A regulatory commission has recommended that Washington's former bus company, the D. C. Transit System, be required to repay the public $3.3 million to compensate for excessive fares collected during the last 10 years of its operations.
The figure, much lower than some unofficial estimates, was recommended to U.S. Court of Appeals by the Washington Metropolitan Area Tranist Commission in a ruling released last week. The court must make the final decision.
To be certain the money is repaid, the transmit commission urged the court to earmark some of D.C. Transmit's valuable real estate to be sold for public benefit.
The company, headed by former New York entrepreneur O. Roy Chalk, now a Florida resident, sold its bus operations to Metro in 1973. It still owns a Georgetown office buildings, former bus garages and streetcar barns and some trolley rights-of-way. Its holdings have been estimated to be worth more than $10 million.
The transit commission's report was issued five years after the Court of Appeals ruled, in six complex interrelated cases, that some fare increases were too high because they failed to let bus riders share in the rising value of real estate that D.C. Transit had diverted from transit operations.
When D.C. Transit was formed in 1956, it brought the properties of the former Capital Transit Co., whose franchise had been canceled by Congress, for $13.5 million. At that time, the Capital Transit properties were carried on the company's books at $23.8 million, and probably were worth more than that.
Over the years, as it converted from streetcars to an all-bus operation, D.C. Transit arranged slaes or leases of many of the surplus properties, and kept the profits for itself. This, the Court of Appeals decided, was wrong.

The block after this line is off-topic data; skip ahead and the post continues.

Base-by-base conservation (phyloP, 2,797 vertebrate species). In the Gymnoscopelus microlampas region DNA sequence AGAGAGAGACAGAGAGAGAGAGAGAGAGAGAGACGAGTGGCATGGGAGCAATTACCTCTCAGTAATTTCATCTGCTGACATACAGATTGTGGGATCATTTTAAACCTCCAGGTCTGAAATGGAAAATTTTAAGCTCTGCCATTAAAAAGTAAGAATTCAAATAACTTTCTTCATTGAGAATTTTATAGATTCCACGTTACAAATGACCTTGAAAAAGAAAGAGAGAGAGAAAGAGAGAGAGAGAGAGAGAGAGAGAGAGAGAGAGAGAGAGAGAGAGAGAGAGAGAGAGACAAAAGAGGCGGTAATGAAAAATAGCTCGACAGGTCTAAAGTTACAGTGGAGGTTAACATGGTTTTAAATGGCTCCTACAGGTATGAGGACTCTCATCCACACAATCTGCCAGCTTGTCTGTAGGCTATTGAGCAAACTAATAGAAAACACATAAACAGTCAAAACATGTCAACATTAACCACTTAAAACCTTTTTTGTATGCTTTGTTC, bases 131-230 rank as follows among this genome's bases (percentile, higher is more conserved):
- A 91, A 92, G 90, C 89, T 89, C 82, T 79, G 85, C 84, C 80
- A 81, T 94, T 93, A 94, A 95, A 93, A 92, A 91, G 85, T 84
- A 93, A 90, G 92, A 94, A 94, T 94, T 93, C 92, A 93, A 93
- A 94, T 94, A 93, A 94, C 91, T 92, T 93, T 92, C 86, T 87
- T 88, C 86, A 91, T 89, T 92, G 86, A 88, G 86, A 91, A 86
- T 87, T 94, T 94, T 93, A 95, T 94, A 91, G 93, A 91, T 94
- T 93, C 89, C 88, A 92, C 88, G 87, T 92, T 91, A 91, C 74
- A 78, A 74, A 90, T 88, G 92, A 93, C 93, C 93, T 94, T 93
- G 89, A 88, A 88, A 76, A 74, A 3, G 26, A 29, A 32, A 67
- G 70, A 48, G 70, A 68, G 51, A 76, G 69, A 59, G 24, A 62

The court told the transit commission, which had granted the disputed far increases, to calculate how much the company owed to its riders, and to recommend ways to pay it.
At the time of the court ruling, there was speculation that the repayment might exceed $20 million. D.C. Transit itself estimated that the highest figure it might owe was $33.4 million, which it said would force the firm into bankruptcy. The $33.4 million figure was the total amount the company was authorized to collect in fare increases from 1963 until it ceased operations.
Actually, during much of the period in which fares were deemend to be excessive, D.C. transit was running at cash loss. It said it needed the higher fares - which reached 40 cents in 1970 - simply to maintain operations.
The transit commission decided to make its recommendation to the Court of Appeals in two stages. First is the amount of the proposed paybacqk, $3.3 million. If the court accepts that, then the commission will propose ways for making the payment.
Figuring out how to do it - possibly by some sort of special subsidy to Metro passengers - might prove to be complicated, since the money logically would be targeted to the geographic areas formerly served by D.C. Transit.
D.C. Transit collected 85 percent of its fares in the District of Columbia and split the remaining 15 percent between Montgomery and part of Prince George's counties.
In reaching its recommendation, the transit commission conducted numerous hearings that produced 15,000 pages of transcribed testimony and exhibits.
The lawsuits that led to the Court Appeals decision and the transit commission recommendation were filed by the D.C. Democratic Central Committee, the Black United Front and attorney Leonard N. Bebchick, who sued in his own name.